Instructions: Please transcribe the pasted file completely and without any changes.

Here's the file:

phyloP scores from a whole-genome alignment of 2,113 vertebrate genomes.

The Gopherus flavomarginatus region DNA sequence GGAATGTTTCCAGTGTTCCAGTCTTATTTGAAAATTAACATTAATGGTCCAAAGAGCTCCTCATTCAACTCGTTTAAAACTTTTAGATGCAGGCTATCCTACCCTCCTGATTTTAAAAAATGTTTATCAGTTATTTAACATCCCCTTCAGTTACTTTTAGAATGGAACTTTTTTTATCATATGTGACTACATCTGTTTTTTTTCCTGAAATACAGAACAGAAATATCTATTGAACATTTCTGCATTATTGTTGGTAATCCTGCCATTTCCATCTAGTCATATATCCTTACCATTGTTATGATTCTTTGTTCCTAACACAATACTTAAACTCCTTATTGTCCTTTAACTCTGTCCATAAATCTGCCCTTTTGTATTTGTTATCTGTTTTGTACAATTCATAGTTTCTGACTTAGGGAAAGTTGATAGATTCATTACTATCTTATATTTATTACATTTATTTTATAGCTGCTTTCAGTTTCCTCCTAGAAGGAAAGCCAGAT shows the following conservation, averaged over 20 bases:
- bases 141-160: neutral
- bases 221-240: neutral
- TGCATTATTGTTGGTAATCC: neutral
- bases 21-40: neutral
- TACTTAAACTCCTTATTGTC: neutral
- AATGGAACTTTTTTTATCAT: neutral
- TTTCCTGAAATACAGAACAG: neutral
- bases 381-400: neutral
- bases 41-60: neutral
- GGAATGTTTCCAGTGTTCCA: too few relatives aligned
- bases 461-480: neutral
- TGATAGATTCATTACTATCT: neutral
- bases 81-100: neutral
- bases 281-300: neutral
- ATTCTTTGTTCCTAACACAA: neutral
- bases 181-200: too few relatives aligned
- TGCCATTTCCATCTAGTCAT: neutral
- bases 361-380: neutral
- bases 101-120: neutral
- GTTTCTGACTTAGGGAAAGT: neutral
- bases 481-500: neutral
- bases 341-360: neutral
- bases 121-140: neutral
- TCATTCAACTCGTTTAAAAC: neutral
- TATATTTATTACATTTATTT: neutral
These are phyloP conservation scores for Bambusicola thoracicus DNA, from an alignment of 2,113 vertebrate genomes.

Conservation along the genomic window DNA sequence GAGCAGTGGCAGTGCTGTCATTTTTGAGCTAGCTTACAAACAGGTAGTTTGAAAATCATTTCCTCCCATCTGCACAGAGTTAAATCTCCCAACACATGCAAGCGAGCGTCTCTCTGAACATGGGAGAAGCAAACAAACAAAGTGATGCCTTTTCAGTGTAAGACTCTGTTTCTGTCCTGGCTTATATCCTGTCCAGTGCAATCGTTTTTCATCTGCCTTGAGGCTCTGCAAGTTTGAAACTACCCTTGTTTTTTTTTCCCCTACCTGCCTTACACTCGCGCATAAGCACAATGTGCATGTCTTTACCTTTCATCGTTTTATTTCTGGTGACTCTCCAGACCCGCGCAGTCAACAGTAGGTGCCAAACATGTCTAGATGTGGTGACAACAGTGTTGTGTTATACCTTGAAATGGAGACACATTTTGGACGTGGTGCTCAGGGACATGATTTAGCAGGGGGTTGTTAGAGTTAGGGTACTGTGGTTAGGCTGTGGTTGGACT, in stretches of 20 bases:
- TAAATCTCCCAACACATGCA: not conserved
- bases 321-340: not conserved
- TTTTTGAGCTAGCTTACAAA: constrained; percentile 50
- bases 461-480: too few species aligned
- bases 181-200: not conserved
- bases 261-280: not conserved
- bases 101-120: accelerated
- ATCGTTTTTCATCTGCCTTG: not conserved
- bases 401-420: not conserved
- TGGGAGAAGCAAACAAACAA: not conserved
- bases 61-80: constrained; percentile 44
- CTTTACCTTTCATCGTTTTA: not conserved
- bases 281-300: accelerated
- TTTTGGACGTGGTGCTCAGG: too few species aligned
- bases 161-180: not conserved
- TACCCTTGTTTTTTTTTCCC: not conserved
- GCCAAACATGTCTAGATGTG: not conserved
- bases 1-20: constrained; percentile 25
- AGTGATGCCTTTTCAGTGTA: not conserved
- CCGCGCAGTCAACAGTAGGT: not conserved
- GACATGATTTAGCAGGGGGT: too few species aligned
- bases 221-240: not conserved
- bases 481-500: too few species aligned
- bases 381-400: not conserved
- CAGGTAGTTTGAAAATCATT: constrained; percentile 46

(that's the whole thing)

phyloP scores from a whole-genome alignment of 2,113 vertebrate genomes.

The Gopherus flavomarginatus region DNA sequence GGAATGTTTCCAGTGTTCCAGTCTTATTTGAAAATTAACATTAATGGTCCAAAGAGCTCCTCATTCAACTCGTTTAAAACTTTTAGATGCAGGCTATCCTACCCTCCTGATTTTAAAAAATGTTTATCAGTTATTTAACATCCCCTTCAGTTACTTTTAGAATGGAACTTTTTTTATCATATGTGACTACATCTGTTTTTTTTCCTGAAATACAGAACAGAAATATCTATTGAACATTTCTGCATTATTGTTGGTAATCCTGCCATTTCCATCTAGTCATATATCCTTACCATTGTTATGATTCTTTGTTCCTAACACAATACTTAAACTCCTTATTGTCCTTTAACTCTGTCCATAAATCTGCCCTTTTGTATTTGTTATCTGTTTTGTACAATTCATAGTTTCTGACTTAGGGAAAGTTGATAGATTCATTACTATCTTATATTTATTACATTTATTTTATAGCTGCTTTCAGTTTCCTCCTAGAAGGAAAGCCAGAT shows the following conservation, averaged over 20 bases:
- bases 141-160: neutral
- bases 221-240: neutral
- TGCATTATTGTTGGTAATCC: neutral
- bases 21-40: neutral
- TACTTAAACTCCTTATTGTC: neutral
- AATGGAACTTTTTTTATCAT: neutral
- TTTCCTGAAATACAGAACAG: neutral
- bases 381-400: neutral
- bases 41-60: neutral
- GGAATGTTTCCAGTGTTCCA: too few relatives aligned
- bases 461-480: neutral
- TGATAGATTCATTACTATCT: neutral
- bases 81-100: neutral
- bases 281-300: neutral
- ATTCTTTGTTCCTAACACAA: neutral
- bases 181-200: too few relatives aligned
- TGCCATTTCCATCTAGTCAT: neutral
- bases 361-380: neutral
- bases 101-120: neutral
- GTTTCTGACTTAGGGAAAGT: neutral
- bases 481-500: neutral
- bases 341-360: neutral
- bases 121-140: neutral
- TCATTCAACTCGTTTAAAAC: neutral
- TATATTTATTACATTTATTT: neutral
These are phyloP conservation scores for Bambusicola thoracicus DNA, from an alignment of 2,113 vertebrate genomes.

Conservation along the genomic window DNA sequence GAGCAGTGGCAGTGCTGTCATTTTTGAGCTAGCTTACAAACAGGTAGTTTGAAAATCATTTCCTCCCATCTGCACAGAGTTAAATCTCCCAACACATGCAAGCGAGCGTCTCTCTGAACATGGGAGAAGCAAACAAACAAAGTGATGCCTTTTCAGTGTAAGACTCTGTTTCTGTCCTGGCTTATATCCTGTCCAGTGCAATCGTTTTTCATCTGCCTTGAGGCTCTGCAAGTTTGAAACTACCCTTGTTTTTTTTTCCCCTACCTGCCTTACACTCGCGCATAAGCACAATGTGCATGTCTTTACCTTTCATCGTTTTATTTCTGGTGACTCTCCAGACCCGCGCAGTCAACAGTAGGTGCCAAACATGTCTAGATGTGGTGACAACAGTGTTGTGTTATACCTTGAAATGGAGACACATTTTGGACGTGGTGCTCAGGGACATGATTTAGCAGGGGGTTGTTAGAGTTAGGGTACTGTGGTTAGGCTGTGGTTGGACT, in stretches of 20 bases:
- TAAATCTCCCAACACATGCA: not conserved
- bases 321-340: not conserved
- TTTTTGAGCTAGCTTACAAA: constrained; percentile 50
- bases 461-480: too few species aligned
- bases 181-200: not conserved
- bases 261-280: not conserved
- bases 101-120: accelerated
- ATCGTTTTTCATCTGCCTTG: not conserved
- bases 401-420: not conserved
- TGGGAGAAGCAAACAAACAA: not conserved
- bases 61-80: constrained; percentile 44
- CTTTACCTTTCATCGTTTTA: not conserved
- bases 281-300: accelerated
- TTTTGGACGTGGTGCTCAGG: too few species aligned
- bases 161-180: not conserved
- TACCCTTGTTTTTTTTTCCC: not conserved
- GCCAAACATGTCTAGATGTG: not conserved
- bases 1-20: constrained; percentile 25
- AGTGATGCCTTTTCAGTGTA: not conserved
- CCGCGCAGTCAACAGTAGGT: not conserved
- GACATGATTTAGCAGGGGGT: too few species aligned
- bases 221-240: not conserved
- bases 481-500: too few species aligned
- bases 381-400: not conserved
- CAGGTAGTTTGAAAATCATT: constrained; percentile 46